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RE syllabus based on new Catechism: Wagga Wagga diocese sets pace for Australia
Now that the English-language edition of the 'Catechism of the Catholic Church' is available, the immediate need is for its clear teachings to be transmitted into Australian Catholic classrooms at appropriate levels. The Wagga Wagga diocese's publication of a new primary level syllabus 'We Belong to the Lord', closely based on the new Catechism, is a prompt and positive move in this direction.
Bishop George Pell of Melbourne has written the following observations on the Wagga Wagga syllabus for 'AD2000.'
Under the energetic leadership of Bishop William Brennan, the diocese of Wagga Wagga (N.S.W.) has just produced We Belong to the Lord, a new religious education syllabus for primary children. The production of such a syllabus so soon after the publication of the English-language edition of the Catechism of the Catholic Church is remarkable in itself; even more so, given that Wagga Wagga is a small rural diocese.
A further positive feature of this syllabus is the fact that it is enjoying widespread acceptance from among the diocese's primary school teachers.
The Wagga Wagga diocese is already noteworthy for having recently established its own seminary (with eight seminarians now in residence, two external students for religious orders and two studying in Rome). It has probably the best seminarian to priest ratio in the country.
We Belong to the Lord has been the result of years of hard work.
Soon after his appointment in 1984, Bishop Brennan obtained the permission of Bishop Patrick Dougherty to use the guidelines of the Bathurst diocese as a starting point to develop a version for Wagga Wagga.
The first draft, To Live in Christ, produced a lively and mixed reaction and the well known and highly respected principal of the Catholic College of Education (Sydney), Br Ambrose Payne, chaired the committee set up to collate the responses. He recommended that the final draft be prepared by representatives of the four deaneries of the diocese, under an independent chairman.
Fr Frank Devoy of the diocese became the chairman with the four deanery representatives (two priests and two lay women), Gerard Gaskin from the Wagga Wagga C.E.O., and Mark Moriarty from Holy Spirit School, Lavington, as executive officer. The resulting 530 page syllabus, We Belong to the Lord, is the fruit of their labours.
Such an initiative is appropriate, since the Catechism of the Catholic Church is addressed first of all to bishops, each of whom is the chief teacher of Catholics in his diocese, not in the sense that the bishop must be the best theologian or pedagogue, but because he is par excellence the guarantor, the defender of the deposit of faith or truth which comes to us from Christ and the Apostles.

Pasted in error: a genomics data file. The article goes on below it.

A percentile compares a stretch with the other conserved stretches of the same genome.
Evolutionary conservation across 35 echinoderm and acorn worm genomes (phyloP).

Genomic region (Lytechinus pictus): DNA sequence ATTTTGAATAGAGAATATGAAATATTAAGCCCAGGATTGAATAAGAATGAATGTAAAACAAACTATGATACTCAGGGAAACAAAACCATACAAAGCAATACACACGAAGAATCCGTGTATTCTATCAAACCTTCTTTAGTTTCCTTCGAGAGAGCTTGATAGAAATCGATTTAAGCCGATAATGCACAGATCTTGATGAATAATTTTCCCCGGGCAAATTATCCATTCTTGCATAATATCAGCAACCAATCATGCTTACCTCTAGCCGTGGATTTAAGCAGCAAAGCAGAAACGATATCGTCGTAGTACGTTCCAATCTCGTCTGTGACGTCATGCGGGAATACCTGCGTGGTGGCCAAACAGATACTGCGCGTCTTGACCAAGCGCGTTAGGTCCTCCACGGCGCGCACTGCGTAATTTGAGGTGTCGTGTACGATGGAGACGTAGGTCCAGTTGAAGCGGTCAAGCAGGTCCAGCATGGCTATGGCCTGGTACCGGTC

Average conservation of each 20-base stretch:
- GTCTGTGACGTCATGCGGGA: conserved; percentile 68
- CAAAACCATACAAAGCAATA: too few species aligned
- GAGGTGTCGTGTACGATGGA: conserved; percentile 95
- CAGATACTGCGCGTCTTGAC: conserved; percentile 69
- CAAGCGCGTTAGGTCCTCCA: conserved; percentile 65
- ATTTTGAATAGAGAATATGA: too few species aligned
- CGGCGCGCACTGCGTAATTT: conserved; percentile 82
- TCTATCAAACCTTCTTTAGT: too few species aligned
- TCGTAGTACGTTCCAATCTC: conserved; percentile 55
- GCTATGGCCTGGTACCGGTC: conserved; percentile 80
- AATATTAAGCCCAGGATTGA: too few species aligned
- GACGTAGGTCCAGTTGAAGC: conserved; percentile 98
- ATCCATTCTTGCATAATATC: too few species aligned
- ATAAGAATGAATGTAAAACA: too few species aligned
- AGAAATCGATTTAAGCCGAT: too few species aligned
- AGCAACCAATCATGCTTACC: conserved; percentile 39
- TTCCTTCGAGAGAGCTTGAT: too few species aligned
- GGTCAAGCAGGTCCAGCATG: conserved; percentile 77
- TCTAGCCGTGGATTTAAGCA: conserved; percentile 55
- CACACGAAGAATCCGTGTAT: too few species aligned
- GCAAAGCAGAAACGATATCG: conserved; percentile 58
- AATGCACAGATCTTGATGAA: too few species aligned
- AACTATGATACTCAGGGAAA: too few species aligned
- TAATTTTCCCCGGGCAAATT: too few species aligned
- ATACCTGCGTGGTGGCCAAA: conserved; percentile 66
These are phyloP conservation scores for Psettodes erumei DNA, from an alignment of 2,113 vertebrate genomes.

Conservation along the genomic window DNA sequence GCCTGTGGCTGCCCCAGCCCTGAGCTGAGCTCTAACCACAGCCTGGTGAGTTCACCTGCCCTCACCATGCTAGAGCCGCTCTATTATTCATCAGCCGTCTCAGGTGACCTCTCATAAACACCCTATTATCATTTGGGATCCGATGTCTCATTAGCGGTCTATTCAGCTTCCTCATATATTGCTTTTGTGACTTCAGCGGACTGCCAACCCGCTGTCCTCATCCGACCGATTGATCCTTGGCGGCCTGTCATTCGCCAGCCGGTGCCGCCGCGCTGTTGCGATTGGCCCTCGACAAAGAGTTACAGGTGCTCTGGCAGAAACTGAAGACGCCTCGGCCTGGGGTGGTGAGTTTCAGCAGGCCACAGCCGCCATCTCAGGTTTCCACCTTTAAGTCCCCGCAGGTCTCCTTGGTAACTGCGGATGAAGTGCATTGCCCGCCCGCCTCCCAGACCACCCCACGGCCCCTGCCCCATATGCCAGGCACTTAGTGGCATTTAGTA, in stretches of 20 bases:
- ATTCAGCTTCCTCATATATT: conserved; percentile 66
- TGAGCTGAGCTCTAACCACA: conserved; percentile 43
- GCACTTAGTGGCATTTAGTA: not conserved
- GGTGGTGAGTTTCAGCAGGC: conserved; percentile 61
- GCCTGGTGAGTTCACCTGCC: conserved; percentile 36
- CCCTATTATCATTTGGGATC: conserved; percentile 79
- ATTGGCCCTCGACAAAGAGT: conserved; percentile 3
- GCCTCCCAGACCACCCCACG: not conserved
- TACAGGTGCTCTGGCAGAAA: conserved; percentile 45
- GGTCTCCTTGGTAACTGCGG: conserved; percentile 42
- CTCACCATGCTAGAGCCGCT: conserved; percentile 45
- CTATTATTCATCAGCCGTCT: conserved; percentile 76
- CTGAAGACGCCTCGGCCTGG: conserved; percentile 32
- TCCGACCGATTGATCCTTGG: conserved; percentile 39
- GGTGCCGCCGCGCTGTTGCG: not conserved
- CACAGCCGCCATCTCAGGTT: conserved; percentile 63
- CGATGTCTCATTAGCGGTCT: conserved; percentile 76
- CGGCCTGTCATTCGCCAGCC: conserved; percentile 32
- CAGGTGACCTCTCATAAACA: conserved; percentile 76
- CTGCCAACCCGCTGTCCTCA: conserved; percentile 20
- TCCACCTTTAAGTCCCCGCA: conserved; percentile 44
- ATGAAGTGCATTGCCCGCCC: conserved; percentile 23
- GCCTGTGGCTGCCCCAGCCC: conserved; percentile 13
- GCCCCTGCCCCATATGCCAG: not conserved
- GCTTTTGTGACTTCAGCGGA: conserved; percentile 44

Cardinal Ratzinger wrote recently to a retired bishop, an expert theologian, who was given a draft copy of the Catechism for his comments. His judgement was simple, "This is the faith of my mother." Loyal Catholics committed not only to sound doctrine but to the teachings of Vatican II on the liturgy, ecumenism, the important role of the local bishop and openness to the good things in the world, will also be reassured by the Wagga syllabus.
Throughout Catholic Australia religious education terms such as guidelines, curriculum and syllabus have somewhat different meanings. However, the Wagga Wagga syllabus is a catechetical text for teachers outlining the basic content, structure and direction for primary religious education.
It is a second stage after the Catholic Catechism, something of a local starting point for the teachers, who can choose their own methods to teach the Church's doctrines clearly in the light of children's experience and maturity. We Belong to the Lord remains to be brought to life by each teacher.
The syllabus's doctrinal statements have been divided into three stages of learning spread over the seven years of primary education, i.e., Infants, Middle Primary and Senior Primary. All in all there are 20 topics divided into the four sections of the Catechism, i.e., Creed, Sacraments, Morality and Prayer, which are developed into 129 units throughout the pupil's primary school life.
Each unit can be constructed from a mixed bag of 10 Resources which include the traditional sources of catechesis - Scripture, doctrine, liturgy, prayer, etc, as well as other resources, e.g., religious reference books and related materials from other teaching areas. The syllabus also contains a good subject index and, very usefully, it is cross-referenced throughout to the Catechism.
We Belong to the Lord is a most encouraging example of what can be done - and will no doubt be done in other dioceses. We can only hope that inter-diocesan co-operation will help those dioceses without Wagga Wagga's resources and perseverance and that Wagga Wagga will continue to lead in producing supplementary materials for its syllabus - texts, videos, computer software, etc. - for use by students.
This is only the beginning of a long story, as we labour over the coming years to build on the Catechism as an essential data base for updating and modernising our religious education programs at primary and secondary levels.
The Wagga Wagga primary syllabus is a giant stride towards this goal and a marvellous achievement.
Reprinted from AD2000 Vol 7 No 11 (December 1994 - January 1995), p. 10
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